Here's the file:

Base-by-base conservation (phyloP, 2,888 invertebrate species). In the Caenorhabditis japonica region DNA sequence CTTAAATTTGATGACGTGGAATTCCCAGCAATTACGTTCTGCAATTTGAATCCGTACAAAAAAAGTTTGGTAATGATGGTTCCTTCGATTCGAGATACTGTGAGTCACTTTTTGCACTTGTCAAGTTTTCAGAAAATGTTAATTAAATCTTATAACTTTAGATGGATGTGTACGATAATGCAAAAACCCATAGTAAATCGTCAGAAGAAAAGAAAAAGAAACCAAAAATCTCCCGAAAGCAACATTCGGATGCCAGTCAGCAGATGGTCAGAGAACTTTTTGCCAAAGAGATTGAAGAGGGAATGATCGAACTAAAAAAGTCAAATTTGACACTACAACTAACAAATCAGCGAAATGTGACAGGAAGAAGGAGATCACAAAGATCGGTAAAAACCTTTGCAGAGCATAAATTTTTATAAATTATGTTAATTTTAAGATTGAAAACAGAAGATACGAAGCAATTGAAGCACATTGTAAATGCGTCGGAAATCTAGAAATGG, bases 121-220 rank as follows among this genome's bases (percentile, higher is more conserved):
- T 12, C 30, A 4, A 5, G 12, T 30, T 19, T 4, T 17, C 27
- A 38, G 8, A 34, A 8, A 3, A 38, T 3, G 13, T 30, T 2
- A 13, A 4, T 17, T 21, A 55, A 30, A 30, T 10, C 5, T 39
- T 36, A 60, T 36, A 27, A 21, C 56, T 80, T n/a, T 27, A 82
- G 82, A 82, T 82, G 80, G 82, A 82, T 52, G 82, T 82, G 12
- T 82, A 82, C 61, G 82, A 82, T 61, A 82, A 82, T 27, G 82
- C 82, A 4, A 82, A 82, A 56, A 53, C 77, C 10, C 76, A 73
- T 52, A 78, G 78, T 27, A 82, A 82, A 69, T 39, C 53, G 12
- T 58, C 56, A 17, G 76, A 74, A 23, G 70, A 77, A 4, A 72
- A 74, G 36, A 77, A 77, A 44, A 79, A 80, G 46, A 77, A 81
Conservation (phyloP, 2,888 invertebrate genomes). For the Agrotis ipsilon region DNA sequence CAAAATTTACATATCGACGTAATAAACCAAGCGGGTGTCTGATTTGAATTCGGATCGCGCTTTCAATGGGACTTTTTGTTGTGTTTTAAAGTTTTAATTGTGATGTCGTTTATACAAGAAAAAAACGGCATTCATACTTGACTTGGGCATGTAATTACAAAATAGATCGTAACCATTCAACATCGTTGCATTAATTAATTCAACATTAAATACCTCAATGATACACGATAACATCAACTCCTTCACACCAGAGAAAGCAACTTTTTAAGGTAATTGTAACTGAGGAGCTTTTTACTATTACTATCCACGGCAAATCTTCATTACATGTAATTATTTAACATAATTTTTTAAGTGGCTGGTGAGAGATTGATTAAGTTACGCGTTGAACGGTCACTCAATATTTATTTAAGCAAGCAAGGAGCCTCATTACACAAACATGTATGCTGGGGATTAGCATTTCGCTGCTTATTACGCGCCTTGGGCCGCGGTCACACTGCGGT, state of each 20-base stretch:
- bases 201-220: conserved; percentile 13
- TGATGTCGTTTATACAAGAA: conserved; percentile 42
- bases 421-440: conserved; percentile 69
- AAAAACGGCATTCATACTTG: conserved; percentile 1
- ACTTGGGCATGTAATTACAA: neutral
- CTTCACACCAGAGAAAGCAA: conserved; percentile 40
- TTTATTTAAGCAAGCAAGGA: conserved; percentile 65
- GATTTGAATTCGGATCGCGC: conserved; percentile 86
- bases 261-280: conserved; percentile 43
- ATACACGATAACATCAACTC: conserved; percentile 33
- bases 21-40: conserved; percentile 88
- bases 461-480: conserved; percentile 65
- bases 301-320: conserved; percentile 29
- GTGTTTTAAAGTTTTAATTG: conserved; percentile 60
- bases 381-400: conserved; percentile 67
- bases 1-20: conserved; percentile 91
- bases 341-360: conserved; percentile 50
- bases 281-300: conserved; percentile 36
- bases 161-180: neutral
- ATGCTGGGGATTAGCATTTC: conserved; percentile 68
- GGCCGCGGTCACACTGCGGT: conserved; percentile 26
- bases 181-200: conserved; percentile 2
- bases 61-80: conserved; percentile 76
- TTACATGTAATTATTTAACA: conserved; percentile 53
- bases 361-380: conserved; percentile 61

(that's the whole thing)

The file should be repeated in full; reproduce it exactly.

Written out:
Base-by-base conservation (phyloP, 2,888 invertebrate species). In the Caenorhabditis japonica region DNA sequence CTTAAATTTGATGACGTGGAATTCCCAGCAATTACGTTCTGCAATTTGAATCCGTACAAAAAAAGTTTGGTAATGATGGTTCCTTCGATTCGAGATACTGTGAGTCACTTTTTGCACTTGTCAAGTTTTCAGAAAATGTTAATTAAATCTTATAACTTTAGATGGATGTGTACGATAATGCAAAAACCCATAGTAAATCGTCAGAAGAAAAGAAAAAGAAACCAAAAATCTCCCGAAAGCAACATTCGGATGCCAGTCAGCAGATGGTCAGAGAACTTTTTGCCAAAGAGATTGAAGAGGGAATGATCGAACTAAAAAAGTCAAATTTGACACTACAACTAACAAATCAGCGAAATGTGACAGGAAGAAGGAGATCACAAAGATCGGTAAAAACCTTTGCAGAGCATAAATTTTTATAAATTATGTTAATTTTAAGATTGAAAACAGAAGATACGAAGCAATTGAAGCACATTGTAAATGCGTCGGAAATCTAGAAATGG, bases 121-220 rank as follows among this genome's bases (percentile, higher is more conserved):
- T 12, C 30, A 4, A 5, G 12, T 30, T 19, T 4, T 17, C 27
- A 38, G 8, A 34, A 8, A 3, A 38, T 3, G 13, T 30, T 2
- A 13, A 4, T 17, T 21, A 55, A 30, A 30, T 10, C 5, T 39
- T 36, A 60, T 36, A 27, A 21, C 56, T 80, T n/a, T 27, A 82
- G 82, A 82, T 82, G 80, G 82, A 82, T 52, G 82, T 82, G 12
- T 82, A 82, C 61, G 82, A 82, T 61, A 82, A 82, T 27, G 82
- C 82, A 4, A 82, A 82, A 56, A 53, C 77, C 10, C 76, A 73
- T 52, A 78, G 78, T 27, A 82, A 82, A 69, T 39, C 53, G 12
- T 58, C 56, A 17, G 76, A 74, A 23, G 70, A 77, A 4, A 72
- A 74, G 36, A 77, A 77, A 44, A 79, A 80, G 46, A 77, A 81
Conservation (phyloP, 2,888 invertebrate genomes). For the Agrotis ipsilon region DNA sequence CAAAATTTACATATCGACGTAATAAACCAAGCGGGTGTCTGATTTGAATTCGGATCGCGCTTTCAATGGGACTTTTTGTTGTGTTTTAAAGTTTTAATTGTGATGTCGTTTATACAAGAAAAAAACGGCATTCATACTTGACTTGGGCATGTAATTACAAAATAGATCGTAACCATTCAACATCGTTGCATTAATTAATTCAACATTAAATACCTCAATGATACACGATAACATCAACTCCTTCACACCAGAGAAAGCAACTTTTTAAGGTAATTGTAACTGAGGAGCTTTTTACTATTACTATCCACGGCAAATCTTCATTACATGTAATTATTTAACATAATTTTTTAAGTGGCTGGTGAGAGATTGATTAAGTTACGCGTTGAACGGTCACTCAATATTTATTTAAGCAAGCAAGGAGCCTCATTACACAAACATGTATGCTGGGGATTAGCATTTCGCTGCTTATTACGCGCCTTGGGCCGCGGTCACACTGCGGT, state of each 20-base stretch:
- bases 201-220: conserved; percentile 13
- TGATGTCGTTTATACAAGAA: conserved; percentile 42
- bases 421-440: conserved; percentile 69
- AAAAACGGCATTCATACTTG: conserved; percentile 1
- ACTTGGGCATGTAATTACAA: neutral
- CTTCACACCAGAGAAAGCAA: conserved; percentile 40
- TTTATTTAAGCAAGCAAGGA: conserved; percentile 65
- GATTTGAATTCGGATCGCGC: conserved; percentile 86
- bases 261-280: conserved; percentile 43
- ATACACGATAACATCAACTC: conserved; percentile 33
- bases 21-40: conserved; percentile 88
- bases 461-480: conserved; percentile 65
- bases 301-320: conserved; percentile 29
- GTGTTTTAAAGTTTTAATTG: conserved; percentile 60
- bases 381-400: conserved; percentile 67
- bases 1-20: conserved; percentile 91
- bases 341-360: conserved; percentile 50
- bases 281-300: conserved; percentile 36
- bases 161-180: neutral
- ATGCTGGGGATTAGCATTTC: conserved; percentile 68
- GGCCGCGGTCACACTGCGGT: conserved; percentile 26
- bases 181-200: conserved; percentile 2
- bases 61-80: conserved; percentile 76
- TTACATGTAATTATTTAACA: conserved; percentile 53
- bases 361-380: conserved; percentile 61